Renowned potter Joe Bennion creates functional pieces of pottery, specifically designed for food use. His studio, Horseshoe Mountain Pottery, is located in Spring City, Utah. His functional wares are also collectible and are housed in museums.
Demand for Bennion’s bread baker surged during the pandemic. The bread baker can be described as a Dutch Oven made of clay and the bread cooked inside ends up with a perfect crust.  Although he has a website, his pieces are only sold out of his studio.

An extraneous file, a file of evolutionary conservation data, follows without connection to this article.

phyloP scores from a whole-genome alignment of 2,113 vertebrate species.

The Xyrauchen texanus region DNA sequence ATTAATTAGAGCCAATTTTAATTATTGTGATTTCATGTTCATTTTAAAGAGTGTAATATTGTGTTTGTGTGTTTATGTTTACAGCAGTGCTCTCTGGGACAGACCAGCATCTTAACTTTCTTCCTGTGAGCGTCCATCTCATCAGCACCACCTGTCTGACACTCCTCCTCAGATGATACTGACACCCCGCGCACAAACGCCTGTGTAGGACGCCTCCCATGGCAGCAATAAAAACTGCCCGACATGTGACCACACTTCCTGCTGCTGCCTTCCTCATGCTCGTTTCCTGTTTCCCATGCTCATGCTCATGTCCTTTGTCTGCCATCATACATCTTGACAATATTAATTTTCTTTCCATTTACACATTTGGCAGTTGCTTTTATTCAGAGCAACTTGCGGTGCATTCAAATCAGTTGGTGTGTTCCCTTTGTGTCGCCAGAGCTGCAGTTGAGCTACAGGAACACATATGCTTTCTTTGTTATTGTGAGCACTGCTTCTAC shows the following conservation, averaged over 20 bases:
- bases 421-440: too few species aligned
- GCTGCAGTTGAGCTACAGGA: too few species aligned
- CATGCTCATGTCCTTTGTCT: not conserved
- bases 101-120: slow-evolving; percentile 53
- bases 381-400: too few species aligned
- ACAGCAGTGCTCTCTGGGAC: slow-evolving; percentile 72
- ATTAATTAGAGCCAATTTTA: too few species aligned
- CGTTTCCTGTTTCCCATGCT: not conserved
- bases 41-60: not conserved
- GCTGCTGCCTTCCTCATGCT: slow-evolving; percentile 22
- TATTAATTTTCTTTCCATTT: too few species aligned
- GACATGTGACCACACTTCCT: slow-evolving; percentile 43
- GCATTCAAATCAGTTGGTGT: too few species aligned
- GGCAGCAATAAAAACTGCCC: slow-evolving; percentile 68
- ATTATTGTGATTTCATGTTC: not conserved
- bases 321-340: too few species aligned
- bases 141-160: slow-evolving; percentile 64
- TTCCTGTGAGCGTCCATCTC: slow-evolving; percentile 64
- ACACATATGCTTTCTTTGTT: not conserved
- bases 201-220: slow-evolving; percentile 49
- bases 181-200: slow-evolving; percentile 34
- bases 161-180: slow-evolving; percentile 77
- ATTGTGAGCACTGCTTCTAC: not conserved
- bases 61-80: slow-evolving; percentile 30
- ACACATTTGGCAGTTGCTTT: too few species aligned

Deseret News columnist Lee Benson profiled the Bennions in 2014. He wrote: “They’ve never been rich, money-wise. For years Joe commuted back and forth to Provo — 140 miles a day — to make ends meet by teaching ceramic arts to college students. They’ve milked cows, sent out tax notices, driven a school bus — you name it. In 1994, after a “mesmerizing” river trip down the Grand Canyon, they bought their own raft and Joe became a certified Grand Canyon river guide (he’s guided 51 trips so far, and counting). Lee sells a skin salve she makes — Mom’s Stuff — that has turned into something of an Internet sensation (momsstuffsalve.com). That’s in addition to their art.”